Deutsche Bank is relying on increased cost-cutting, a better than expected performance of its revitalised investment bank and higher leverage as it is “switching from defence to offence”, according to its chief executive.
Christian Sewing, who kicked off a radical restructuring of Germany’s largest lender in July 2019, told investors on Wednesday that it was on track to generate a return on tangible equity of 8 per cent by 2022 and to give back €5bn of capital to shareholders. It plans to resume dividend payments in 2022.
It came as Deutsche revised upwards several of its financial targets, after returning to profit in the third quarter for the first time since early 2019. Shares in the German lender, which are up more than 40 per cent this year, rose 1 per cent in midday trading on Wednesday.
“In the first nine months of 2020 we achieved year-on-year revenue growth of 8 per cent in the core bank,” Mr Sewing said in a statement ahead of the Frankfurt-based bank’s capital markets day on Wednesday. “This positive momentum has continued into the fourth quarter.”
Deutsche now expects that investment banking revenues will rise about 3 per cent a year between 2018 and 2022, compared with a previous goal of 2 per cent.
“A sizeable portion of the revenue improvement the investment bank has achieved in 2020 should be sustainable,” said James von Moltke, chief financial officer.
In the most radical strategic overhaul in decades, Deutsche in 2019 decided to pull out of equities trading and hive off about €280bn in unwanted assets. This year its remaining investment bank operations, which focus on bond and foreign exchange trading, regained market share and performed ahead of analysts’ expectations.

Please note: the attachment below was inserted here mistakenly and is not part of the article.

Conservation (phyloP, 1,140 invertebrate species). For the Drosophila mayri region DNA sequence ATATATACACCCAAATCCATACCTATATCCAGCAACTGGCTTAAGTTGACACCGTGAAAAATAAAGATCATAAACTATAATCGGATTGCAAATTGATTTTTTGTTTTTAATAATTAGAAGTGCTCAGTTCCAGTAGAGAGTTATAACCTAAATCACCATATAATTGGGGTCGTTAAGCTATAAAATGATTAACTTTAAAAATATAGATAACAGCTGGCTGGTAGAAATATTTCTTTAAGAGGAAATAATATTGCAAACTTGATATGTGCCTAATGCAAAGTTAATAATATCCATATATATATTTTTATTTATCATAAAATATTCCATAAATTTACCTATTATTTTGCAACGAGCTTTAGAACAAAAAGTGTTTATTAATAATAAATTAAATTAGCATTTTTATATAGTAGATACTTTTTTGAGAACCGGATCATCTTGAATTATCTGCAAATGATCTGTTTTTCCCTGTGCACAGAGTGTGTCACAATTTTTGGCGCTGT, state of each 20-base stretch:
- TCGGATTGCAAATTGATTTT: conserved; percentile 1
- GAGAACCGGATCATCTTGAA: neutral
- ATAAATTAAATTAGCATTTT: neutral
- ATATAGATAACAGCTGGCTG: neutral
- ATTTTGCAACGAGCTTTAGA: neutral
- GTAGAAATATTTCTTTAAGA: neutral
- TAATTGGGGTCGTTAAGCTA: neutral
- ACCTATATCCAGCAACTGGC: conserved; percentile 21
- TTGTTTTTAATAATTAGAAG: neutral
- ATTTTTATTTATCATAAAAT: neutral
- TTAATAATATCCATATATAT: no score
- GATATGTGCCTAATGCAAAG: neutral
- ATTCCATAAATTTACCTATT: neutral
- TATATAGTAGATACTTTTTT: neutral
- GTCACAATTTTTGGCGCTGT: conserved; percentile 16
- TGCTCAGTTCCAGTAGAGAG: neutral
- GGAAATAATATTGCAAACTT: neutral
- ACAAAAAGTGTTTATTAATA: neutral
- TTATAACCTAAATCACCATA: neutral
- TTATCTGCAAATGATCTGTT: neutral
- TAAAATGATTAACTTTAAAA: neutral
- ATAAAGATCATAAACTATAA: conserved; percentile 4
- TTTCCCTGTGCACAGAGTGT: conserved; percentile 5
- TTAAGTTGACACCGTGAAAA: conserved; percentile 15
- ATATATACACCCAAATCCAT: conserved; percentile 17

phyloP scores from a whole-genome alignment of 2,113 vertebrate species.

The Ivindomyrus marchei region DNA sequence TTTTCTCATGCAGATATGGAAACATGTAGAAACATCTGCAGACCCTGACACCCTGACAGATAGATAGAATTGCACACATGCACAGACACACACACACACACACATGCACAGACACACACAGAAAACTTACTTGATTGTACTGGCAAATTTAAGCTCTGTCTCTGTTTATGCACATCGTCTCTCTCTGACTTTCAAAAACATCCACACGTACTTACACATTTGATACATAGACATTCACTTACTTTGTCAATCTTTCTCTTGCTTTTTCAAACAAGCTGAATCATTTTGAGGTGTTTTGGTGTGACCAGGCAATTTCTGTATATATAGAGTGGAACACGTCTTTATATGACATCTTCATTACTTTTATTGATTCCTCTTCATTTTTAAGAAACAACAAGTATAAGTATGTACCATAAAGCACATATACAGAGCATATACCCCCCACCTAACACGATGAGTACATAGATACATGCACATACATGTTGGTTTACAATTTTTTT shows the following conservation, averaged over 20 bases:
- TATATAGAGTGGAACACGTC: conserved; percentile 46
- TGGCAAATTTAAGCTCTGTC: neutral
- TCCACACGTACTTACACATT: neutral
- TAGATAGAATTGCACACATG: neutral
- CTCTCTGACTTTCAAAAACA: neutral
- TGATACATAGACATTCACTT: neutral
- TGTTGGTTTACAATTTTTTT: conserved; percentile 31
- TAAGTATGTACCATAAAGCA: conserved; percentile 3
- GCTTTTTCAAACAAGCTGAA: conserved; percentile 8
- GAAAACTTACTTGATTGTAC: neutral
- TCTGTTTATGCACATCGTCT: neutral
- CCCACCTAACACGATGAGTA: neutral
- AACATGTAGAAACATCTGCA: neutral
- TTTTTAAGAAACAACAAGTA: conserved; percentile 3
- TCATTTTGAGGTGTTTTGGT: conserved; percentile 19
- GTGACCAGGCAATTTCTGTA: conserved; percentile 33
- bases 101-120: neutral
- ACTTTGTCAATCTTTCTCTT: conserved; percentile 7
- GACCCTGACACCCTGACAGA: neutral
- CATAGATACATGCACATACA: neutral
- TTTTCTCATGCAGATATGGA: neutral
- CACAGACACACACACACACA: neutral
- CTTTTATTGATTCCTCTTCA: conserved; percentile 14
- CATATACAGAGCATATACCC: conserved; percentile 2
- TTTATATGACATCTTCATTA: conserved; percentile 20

Deutsche on Wednesday also stepped up its 2022 cost-cutting goal by €300m. It is now aiming to cut adjusted costs by €2.8bn over the coming two years to €16.7bn, compared with a previous goal of €17bn.
“The Covid crisis has highlighted additional savings potential — especially in view of our costs for office space and travel,” said Mr Sewing.
Moody’s last month removed a negative outlook it had placed on the bank’s credit rating, saying it had progressed to a firmer strategic footing. The improved performance this year was mainly driven by surging sales and trading revenues, which climbed 47 per cent in the third quarter.
“The higher reliance on investment banking makes [meeting the 2022 targets] less predictable, but more actions on costs are positive,” said Anke Reingen, an analyst with RBC Capital Markets.
While optimistic about the prospects for its investment bank, Deutsche has become more cautious about the outlook for its corporate bank, which it now expects to grow by just 1 per cent a year instead of 3 per cent. Deutsche confirmed its overall 2022 revenue target of about €24.4bn, compared with analyst estimates of €22.5bn.
The lender is also willing to operate with higher debt as it lowers its 2022 target for the leverage ratio, a key indicator of balance sheet strength, by 50 basis points to 4.5 per cent of assets.
This is partly driven by Deutsche’s decision to scale back its plans to hive off unwanted assets after missing its 2020 reduction target by some €30bn. The lender now expects to sit on unwanted assets of €51bn by the end of 2022, compared with the previous target of just €10bn. Mr von Moltke said that Deutsche realised that keeping those assets was “more economically rational” than divesting them.
Deutsche stressed that the lower leverage ratio still stands “comfortably above” the 2023 regulatory minimum requirement of 3.75 per cent.
This article has been amended to show the correct reduction Deutsche Bank is aiming for in its leverage ratio.
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